The Long and Winding Road to Sustainable Tourism
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Earlier this year, Hilton trumpeted the arrival of its latest hotel brand, one comprised of unique properties with especially close ties to the communities in which they are located — the foundation for a sustainable relationship.
It’s notable that the first property in the so-called Tapestry Collection, the Hotel Skyler Syracuse in New York, is also one of its most sustainable from an operations standpoint. The 58-room property managed by Woodbine Group is one of just five hotels in the United States certified to the LEED Platinum green building standard. (A distinction earned about six years ago before it became one of Hilton’s 5,000-plus locations.)
The Hotel Skyler is a highly walkable property, a few steps away from many of the city’s biggest attractions such as the Syracuse University Carrier Dome. It features a 63-ton, closed-loop geothermal heat pump system, water-conserving fixtures and a “smart” digital key system that manages room climate settings based on whether a guest is inside. It makes guests aware of these features through signage and educational materials.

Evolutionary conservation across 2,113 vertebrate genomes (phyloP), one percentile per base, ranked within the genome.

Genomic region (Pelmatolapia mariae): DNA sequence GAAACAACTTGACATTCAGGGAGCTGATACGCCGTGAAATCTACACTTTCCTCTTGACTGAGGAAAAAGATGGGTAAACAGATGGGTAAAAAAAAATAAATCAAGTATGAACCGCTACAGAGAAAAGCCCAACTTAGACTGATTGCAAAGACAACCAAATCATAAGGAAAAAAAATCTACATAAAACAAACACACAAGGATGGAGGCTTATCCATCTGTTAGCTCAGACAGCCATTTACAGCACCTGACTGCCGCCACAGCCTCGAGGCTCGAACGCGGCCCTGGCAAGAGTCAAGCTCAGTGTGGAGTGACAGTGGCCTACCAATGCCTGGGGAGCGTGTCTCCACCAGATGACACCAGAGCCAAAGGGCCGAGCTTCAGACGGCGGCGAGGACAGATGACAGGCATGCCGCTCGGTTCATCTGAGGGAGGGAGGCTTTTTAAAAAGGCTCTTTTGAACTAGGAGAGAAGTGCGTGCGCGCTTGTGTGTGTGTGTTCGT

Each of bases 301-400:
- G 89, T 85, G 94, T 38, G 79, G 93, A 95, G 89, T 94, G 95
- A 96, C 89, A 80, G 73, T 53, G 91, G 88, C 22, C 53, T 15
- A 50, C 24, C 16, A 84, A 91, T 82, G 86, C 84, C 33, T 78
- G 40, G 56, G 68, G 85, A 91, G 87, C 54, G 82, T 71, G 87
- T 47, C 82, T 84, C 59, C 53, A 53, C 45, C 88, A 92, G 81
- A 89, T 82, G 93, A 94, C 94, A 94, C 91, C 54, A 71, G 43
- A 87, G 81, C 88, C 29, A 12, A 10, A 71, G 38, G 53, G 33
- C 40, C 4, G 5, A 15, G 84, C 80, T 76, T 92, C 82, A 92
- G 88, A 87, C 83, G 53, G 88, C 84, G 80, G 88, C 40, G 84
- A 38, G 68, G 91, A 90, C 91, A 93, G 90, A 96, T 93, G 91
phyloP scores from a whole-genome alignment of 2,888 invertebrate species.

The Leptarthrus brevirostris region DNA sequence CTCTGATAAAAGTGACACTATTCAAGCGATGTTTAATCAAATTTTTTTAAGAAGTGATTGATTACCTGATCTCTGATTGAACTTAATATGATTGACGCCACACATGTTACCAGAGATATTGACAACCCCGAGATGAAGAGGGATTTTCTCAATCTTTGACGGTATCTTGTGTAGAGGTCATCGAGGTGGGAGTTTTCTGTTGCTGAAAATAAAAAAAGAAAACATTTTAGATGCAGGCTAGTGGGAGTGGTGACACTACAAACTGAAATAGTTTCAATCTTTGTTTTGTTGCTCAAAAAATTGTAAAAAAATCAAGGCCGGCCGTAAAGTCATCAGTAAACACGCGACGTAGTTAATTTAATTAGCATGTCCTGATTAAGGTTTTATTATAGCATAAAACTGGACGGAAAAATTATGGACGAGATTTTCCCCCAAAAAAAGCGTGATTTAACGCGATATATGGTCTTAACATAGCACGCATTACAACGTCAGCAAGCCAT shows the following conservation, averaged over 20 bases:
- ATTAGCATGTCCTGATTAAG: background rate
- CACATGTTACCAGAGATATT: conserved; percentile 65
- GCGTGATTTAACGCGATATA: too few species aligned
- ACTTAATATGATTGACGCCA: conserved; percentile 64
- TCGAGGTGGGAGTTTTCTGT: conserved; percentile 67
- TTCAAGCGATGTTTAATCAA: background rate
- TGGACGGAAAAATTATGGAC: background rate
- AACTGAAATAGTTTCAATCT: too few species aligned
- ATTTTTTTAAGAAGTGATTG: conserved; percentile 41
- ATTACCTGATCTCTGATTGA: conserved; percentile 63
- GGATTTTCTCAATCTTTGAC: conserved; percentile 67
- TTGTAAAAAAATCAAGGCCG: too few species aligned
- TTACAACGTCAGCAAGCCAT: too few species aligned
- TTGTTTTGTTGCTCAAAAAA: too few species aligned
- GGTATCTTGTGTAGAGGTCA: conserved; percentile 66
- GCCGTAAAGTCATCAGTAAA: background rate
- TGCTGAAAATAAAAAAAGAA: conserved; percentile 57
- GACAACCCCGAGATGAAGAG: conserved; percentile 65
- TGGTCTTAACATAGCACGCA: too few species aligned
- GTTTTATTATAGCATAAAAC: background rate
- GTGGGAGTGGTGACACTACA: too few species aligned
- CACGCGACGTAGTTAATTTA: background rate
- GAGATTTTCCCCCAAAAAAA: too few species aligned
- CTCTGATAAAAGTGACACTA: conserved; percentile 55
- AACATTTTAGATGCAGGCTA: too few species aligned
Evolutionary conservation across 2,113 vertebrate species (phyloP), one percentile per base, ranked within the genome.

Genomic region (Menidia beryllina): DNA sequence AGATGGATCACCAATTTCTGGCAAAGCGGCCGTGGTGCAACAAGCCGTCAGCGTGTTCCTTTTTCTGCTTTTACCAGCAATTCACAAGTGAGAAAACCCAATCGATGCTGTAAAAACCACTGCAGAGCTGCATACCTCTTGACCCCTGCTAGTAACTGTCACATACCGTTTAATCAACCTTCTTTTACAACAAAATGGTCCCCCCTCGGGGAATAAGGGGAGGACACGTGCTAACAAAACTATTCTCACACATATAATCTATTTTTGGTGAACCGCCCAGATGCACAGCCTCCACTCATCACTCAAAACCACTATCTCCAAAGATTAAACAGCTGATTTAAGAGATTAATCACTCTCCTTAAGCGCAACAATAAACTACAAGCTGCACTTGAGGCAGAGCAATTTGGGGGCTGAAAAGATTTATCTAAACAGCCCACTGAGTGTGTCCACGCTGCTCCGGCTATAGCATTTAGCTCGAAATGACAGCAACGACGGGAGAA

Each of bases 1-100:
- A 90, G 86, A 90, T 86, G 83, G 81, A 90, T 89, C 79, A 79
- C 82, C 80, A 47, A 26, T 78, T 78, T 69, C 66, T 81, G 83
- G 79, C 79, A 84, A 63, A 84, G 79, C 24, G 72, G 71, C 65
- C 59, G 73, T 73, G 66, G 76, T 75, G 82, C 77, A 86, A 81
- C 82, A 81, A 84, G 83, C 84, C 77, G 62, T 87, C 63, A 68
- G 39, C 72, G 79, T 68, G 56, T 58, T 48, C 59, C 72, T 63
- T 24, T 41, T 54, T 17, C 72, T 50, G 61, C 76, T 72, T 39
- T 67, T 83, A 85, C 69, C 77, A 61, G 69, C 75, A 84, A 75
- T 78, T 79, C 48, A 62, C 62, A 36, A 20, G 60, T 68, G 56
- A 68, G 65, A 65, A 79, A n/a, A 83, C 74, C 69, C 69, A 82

Countries and cities doing the best are those working on sustainability broadly, not focused on tourism but on sustainability for their residents’ and visitors’ well-being alike. For example, Copenhagen is aiming to be carbon neutral by 2025, which requires that the tourism infrastructure is sustainable.
All of the northern Europe from Germany across the Netherlands to the U.K. and all the Scandinavian countries are at the forefront of sustainable tourism practices. This region leads others in a combination of traveler awareness and concern, travel provider engagement, government regulation, media focus.